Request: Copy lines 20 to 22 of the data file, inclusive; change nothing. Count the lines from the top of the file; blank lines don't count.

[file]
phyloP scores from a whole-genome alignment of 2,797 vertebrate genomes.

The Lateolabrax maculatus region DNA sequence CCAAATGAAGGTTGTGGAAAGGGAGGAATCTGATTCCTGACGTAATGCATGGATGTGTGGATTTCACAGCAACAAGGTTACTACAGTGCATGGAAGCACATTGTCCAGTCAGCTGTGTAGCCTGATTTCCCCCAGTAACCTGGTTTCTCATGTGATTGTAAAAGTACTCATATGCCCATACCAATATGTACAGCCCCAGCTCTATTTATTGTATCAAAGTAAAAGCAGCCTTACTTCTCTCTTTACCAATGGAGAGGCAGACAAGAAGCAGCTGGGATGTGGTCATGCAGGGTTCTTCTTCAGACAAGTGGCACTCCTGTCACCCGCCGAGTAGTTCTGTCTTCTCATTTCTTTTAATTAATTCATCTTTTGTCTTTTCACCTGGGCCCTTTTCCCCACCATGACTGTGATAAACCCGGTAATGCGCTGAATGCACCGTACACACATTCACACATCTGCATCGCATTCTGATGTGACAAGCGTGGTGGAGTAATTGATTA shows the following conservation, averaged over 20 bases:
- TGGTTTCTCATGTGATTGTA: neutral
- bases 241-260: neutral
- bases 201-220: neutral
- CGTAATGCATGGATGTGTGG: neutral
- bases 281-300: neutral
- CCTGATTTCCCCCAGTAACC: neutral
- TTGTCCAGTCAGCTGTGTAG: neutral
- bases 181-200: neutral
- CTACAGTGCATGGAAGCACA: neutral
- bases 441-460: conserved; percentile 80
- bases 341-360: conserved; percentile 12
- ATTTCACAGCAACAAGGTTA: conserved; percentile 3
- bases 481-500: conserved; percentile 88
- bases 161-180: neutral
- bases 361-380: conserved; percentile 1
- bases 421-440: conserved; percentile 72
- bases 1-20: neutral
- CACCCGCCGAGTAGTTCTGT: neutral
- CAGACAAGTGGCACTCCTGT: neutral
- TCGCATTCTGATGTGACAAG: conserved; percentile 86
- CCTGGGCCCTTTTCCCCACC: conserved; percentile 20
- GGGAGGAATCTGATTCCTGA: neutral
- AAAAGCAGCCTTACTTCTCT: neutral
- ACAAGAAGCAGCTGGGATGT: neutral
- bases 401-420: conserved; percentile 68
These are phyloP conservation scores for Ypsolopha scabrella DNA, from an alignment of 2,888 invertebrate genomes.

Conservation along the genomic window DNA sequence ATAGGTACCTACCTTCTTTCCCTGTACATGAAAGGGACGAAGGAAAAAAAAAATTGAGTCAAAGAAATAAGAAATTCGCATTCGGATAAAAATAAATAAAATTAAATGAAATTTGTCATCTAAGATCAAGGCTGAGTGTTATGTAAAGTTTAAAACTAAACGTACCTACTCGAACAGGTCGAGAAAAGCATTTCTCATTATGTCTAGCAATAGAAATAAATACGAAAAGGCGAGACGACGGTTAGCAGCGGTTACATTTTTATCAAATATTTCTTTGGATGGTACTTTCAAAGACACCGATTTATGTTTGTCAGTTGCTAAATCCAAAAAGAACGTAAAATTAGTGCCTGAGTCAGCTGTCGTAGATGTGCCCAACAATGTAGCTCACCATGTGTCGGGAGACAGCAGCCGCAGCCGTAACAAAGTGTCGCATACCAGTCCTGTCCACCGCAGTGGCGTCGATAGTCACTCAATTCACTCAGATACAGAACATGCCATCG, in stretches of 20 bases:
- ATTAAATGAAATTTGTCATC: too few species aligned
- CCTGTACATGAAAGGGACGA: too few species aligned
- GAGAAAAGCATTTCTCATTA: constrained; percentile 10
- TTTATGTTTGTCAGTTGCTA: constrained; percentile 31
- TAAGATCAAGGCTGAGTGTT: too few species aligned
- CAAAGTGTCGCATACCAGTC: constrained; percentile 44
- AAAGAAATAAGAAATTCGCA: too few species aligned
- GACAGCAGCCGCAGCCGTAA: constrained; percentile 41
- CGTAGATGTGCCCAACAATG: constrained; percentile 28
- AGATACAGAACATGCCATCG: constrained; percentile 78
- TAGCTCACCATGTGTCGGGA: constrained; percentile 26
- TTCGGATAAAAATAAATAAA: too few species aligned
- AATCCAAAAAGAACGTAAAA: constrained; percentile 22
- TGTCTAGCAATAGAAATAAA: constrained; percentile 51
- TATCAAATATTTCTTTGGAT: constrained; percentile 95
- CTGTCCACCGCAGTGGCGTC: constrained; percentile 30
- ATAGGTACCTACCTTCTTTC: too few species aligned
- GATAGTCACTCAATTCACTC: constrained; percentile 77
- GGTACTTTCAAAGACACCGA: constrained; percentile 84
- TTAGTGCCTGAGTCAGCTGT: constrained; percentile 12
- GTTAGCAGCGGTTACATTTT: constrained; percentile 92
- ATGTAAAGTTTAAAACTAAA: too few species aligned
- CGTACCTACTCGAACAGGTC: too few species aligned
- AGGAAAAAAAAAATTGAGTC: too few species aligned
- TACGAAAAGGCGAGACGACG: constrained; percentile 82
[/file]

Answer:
- CACCCGCCGAGTAGTTCTGT: neutral
- CAGACAAGTGGCACTCCTGT: neutral
- TCGCATTCTGATGTGACAAG: conserved; percentile 86